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Alham'd to see a single Man, purfu'd
With odds, to sink beneath a Multitude:
We push'd the Foe; and forc'd to shameful Flight;
Part fell; and part escap'd by favour of the Night.
This Tale by Neftor told, did much displease
Tlepolemus, the Seed of Hercules:
For, often he had heard his Father say,
That he himself was present at the Fray;
And more than shar'd the Glories of the Day.
Old Chronicle, he said, among the rest, You might have nam'd Alcides at the least: Is he not worth your Praise? The Pylian Prince Sigh’dere he spoke; then made this proud Defence My former Woes in long Oblivion drown'd, I wou'd have loft; but you renew the Wound: Better to pass him o'er, than to relate The Cause I have your mighty Sire to hate. His Fame has fill'd the World, and reach'd the Sky; (Which, Oh, I wish, with Truth, I cou'd deny!) We praise not Hektor; though his Name, we know, Is great in Arms; 'tis hard to praise a Foe.
He, your Great Father, levell’d to the Ground Mesenia's Tow'rs: Nor better Fortune found
Elis, and Pylos; that a neighb'ring State,
And this my own: Both guiltless of their Fate.
To pass the rest, twelve, wanting one, he flew;
My Brethren, who their Birth from Neleas drew.
All Youths of early Promise, had they liv'd;
By him they perish’d: I alone surviv'd.
The rest were easie Conqueft: But the Fate
Of Periclymenos, is wondrous to relate.
To bim, our common Grand fire of the Main,
Had giv'n to change his Form, and chang’d, re-
Vary'd at Pleasure, every Shape he try'd;
And in all Beafts Alcides still defy'd :*
Vanquish'd on Earth, at length he foar'd above;
Chang'd to the Bird, that bears the Bolt of Jove.
The new-dissembled Eagle, now endu'd
With Beak and Pounces, Hercules pursu'd,
And cuff'd his manly Cheeks, and tore his Face;
Then, safe retir'd, and tour'd in empiy space.
Alcides bore not long his flying Foe;
But bending his inevitable Bow,
Reach'd him in Air, suspended as he stood;
And in his Pinion fix'd the featherd Wood.
Light was the Wound; but in the Sinew hung
The Point; and his disabled Wing unstrung.
He wheeld in Air, and stretch'd his Vans in vain;
His Vans no longer cou'd his Flighe faftain:
For while one gather'd Wind, one anfupply'd
Hung drooping down; nor pois'd his other Side.
He fell: The Shaft that flightly was impress’d,
Now from his heavy Fall with weight increas'd,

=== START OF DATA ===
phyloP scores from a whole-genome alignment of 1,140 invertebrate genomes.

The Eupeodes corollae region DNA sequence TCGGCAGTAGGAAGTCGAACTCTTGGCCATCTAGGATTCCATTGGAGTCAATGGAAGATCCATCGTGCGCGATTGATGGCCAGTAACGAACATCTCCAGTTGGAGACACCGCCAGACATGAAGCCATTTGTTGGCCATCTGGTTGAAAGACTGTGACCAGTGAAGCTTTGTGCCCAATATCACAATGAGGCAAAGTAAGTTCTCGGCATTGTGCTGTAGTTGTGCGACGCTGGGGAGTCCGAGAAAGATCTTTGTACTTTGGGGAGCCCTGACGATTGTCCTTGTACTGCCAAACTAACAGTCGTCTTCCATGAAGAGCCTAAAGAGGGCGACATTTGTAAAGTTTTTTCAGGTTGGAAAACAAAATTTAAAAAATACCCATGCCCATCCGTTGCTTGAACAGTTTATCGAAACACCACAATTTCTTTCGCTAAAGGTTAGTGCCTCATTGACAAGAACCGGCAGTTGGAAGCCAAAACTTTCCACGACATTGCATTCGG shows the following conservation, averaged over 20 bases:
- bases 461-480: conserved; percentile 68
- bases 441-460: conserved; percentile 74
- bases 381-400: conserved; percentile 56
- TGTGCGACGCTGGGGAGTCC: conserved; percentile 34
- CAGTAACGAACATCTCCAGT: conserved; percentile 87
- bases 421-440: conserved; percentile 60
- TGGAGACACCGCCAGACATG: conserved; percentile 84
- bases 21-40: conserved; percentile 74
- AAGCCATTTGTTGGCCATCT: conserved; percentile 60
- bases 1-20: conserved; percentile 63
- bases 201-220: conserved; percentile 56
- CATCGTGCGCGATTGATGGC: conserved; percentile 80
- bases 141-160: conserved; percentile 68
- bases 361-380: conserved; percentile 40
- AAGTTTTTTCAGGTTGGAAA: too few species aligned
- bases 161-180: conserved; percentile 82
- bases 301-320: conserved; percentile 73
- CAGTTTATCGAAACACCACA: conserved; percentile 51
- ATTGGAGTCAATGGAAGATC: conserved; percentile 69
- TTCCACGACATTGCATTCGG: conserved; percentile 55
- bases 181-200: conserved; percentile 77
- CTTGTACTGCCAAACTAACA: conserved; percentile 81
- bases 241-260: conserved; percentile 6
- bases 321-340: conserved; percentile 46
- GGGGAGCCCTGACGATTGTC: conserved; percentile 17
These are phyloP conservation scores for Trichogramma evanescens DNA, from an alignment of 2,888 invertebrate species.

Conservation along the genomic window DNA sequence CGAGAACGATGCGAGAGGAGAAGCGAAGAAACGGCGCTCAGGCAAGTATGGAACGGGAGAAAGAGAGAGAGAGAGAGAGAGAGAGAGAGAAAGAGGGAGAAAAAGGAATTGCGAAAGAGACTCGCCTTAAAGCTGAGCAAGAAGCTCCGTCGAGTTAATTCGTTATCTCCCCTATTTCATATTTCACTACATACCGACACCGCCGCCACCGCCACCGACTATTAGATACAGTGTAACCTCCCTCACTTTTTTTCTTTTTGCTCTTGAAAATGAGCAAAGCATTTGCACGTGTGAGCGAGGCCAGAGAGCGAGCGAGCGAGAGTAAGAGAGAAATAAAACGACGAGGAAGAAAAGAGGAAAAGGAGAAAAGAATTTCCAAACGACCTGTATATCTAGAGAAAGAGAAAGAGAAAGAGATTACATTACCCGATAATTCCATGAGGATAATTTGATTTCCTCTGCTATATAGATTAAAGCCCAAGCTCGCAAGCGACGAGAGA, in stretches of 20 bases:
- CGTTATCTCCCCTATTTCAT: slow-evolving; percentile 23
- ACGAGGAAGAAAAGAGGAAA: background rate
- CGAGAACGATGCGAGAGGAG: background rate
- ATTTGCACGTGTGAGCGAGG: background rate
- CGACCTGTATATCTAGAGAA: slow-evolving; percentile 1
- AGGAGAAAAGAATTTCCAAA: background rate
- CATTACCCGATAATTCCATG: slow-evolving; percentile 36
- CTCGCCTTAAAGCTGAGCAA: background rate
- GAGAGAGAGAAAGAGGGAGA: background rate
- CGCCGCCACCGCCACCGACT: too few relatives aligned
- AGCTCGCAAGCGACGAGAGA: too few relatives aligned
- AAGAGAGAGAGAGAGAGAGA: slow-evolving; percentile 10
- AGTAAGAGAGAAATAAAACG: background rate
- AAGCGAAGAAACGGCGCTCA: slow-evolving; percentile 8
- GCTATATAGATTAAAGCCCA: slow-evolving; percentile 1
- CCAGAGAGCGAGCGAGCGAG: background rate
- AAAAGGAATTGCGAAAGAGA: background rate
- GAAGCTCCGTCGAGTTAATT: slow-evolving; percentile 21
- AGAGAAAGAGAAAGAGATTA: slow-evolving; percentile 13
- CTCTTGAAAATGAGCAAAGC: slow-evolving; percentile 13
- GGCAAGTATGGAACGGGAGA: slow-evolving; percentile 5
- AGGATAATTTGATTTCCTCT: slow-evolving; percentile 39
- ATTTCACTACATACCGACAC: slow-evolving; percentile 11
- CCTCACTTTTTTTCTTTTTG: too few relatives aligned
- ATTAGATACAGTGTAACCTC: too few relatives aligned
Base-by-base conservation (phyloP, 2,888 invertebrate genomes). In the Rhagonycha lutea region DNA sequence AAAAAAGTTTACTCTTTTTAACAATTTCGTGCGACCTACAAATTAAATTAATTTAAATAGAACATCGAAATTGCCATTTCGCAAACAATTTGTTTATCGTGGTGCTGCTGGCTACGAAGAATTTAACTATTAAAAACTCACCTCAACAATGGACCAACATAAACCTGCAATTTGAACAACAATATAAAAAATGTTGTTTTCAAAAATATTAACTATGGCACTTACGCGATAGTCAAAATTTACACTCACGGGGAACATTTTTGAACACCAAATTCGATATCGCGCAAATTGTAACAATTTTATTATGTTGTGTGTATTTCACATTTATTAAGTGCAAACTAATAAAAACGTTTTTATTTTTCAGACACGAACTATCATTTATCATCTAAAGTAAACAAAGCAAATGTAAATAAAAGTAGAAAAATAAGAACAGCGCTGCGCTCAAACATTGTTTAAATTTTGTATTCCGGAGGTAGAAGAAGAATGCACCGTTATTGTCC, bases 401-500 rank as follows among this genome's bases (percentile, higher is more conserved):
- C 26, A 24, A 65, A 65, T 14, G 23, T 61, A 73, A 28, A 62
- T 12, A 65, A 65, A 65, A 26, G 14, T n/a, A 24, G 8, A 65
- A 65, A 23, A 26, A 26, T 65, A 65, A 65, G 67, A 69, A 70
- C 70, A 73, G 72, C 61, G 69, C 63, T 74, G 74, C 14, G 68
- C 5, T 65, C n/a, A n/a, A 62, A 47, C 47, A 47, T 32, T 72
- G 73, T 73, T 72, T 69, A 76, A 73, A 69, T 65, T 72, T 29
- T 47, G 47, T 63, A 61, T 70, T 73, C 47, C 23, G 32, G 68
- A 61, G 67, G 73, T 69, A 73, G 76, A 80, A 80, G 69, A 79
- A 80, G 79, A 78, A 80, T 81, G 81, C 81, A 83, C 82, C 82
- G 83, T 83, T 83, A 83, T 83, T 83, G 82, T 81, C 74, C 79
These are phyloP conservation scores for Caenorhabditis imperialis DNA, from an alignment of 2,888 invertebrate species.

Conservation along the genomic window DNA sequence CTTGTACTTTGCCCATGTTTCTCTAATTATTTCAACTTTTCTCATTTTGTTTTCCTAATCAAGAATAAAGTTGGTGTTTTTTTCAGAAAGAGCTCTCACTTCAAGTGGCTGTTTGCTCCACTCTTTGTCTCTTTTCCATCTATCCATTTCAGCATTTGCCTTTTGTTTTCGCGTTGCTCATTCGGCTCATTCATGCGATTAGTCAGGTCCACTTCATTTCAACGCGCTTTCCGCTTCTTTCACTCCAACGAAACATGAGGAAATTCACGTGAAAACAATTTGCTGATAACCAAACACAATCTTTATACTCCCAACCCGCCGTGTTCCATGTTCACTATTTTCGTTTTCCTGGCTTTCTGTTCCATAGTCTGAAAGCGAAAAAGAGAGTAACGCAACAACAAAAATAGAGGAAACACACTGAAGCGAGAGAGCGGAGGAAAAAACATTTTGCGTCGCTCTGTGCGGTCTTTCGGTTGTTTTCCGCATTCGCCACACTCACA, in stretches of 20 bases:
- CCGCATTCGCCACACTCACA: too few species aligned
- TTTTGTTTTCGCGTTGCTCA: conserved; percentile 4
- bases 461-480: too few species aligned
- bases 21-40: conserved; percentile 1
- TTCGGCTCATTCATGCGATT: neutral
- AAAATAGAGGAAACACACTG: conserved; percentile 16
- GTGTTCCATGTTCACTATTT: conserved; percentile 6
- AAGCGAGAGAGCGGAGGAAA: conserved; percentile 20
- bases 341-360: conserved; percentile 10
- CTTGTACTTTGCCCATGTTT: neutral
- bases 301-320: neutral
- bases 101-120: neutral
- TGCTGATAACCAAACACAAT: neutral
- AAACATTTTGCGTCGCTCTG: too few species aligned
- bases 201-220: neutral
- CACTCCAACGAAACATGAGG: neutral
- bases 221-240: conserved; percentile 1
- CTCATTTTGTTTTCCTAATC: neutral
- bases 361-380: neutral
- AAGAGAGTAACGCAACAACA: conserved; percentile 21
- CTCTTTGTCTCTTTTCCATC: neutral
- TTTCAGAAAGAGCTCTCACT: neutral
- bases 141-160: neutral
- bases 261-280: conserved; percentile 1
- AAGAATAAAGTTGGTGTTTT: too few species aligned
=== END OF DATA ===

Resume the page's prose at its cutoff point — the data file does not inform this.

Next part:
Drove through his Neck, aflant; be fporns the
And the Soul issues through the Weazon's Wound.
Now, brave Commander of the Rbodian Seas, What Praise is due from me, to Hercules? Silence is all the Vengeance I decree For my slain Brothers; but 'tis Peace with thee.
Thus with a flowing Tongue old Neftor fpoke: Then, to full Bowls each other they provoke:. At length, with Wearinefs and Wine opprefs’d, They rise from Table; and withdraw to Reft.
The Sire of Cygnus, Monarch of the Main, Mean time, laments his Son, in Battel flain : And vows the Vi&tor's Death; nor vows in vain.
For nine long Years the smother'd Pain he bore;
(Achilles was not ripe for Fate, before:)
Then when he saw the promis'd Hour was near,
He thus bespoke the God, that guides the Year.
Immortal Offspring of my Brother jove;
My brightest Nephew, and whom best I love,
Whose Hands were join'd with mine, to raise the
Of tottring Troy, now nodding to her Fall,
Dost thou not mourn our Pow'remploy'd in vain;
And the Defenders of our City Nain?
To pass the rest, cou'd noble He&tor lie
Unpity'd, drag'd around his Native Troy?
And yet the Murd'rer lives: Himself by far
A greater Plague, than all the wasteful War:
He lives; the proud Pelides lives, to boast
Our Town destroy'd, our common Labour loft!
O, cou'd I meet him! But I wish too late:
To prove my Trident is not in his Fate!
But let him try (for that's allow'd) thy Dart,
And pierce his only penetrable Part.
Apollo bows to the superior Throne;
And to his Uncle's Anger, adds his own.
Then in a Cloud involv'd, he takes his Flight,
Where Greeks and Trojans mix'din mortal Fight;
And found out Paris, lurking where he stood,
And stain'd his Arrows with Plebeian Blood:
Phæbus to him alone the God confefs'd,
Then to the recreant Knight, he thus address’d.
Dost thou not blush, to spend thy Shafts in vain
On a degenerate and ignoble Train?
If Fame, or better Vengeance, be thy Care,
There aim: And, with one Arrow, end the War.
He said ; and thew'd from far the blazing Shield. AndSword, which but Achilles none cou'd wield; And how he mov'd a God, and mow'd the standThe Deity himself directs aright
[ing Field. Th’invenom'd Shaft; and wings the fatal Flight.
Thus fell the foremost of the Grecian Name; And He, the base Adult'rer, boasts the Fame. A Spectacle to glad the Trojan Train ; And please old Priam, after Hector flain. If by a Female Hand he had foreseen He was to die, his Wish had rather been
(Queen. The Lance and double Ax of the fair Warrious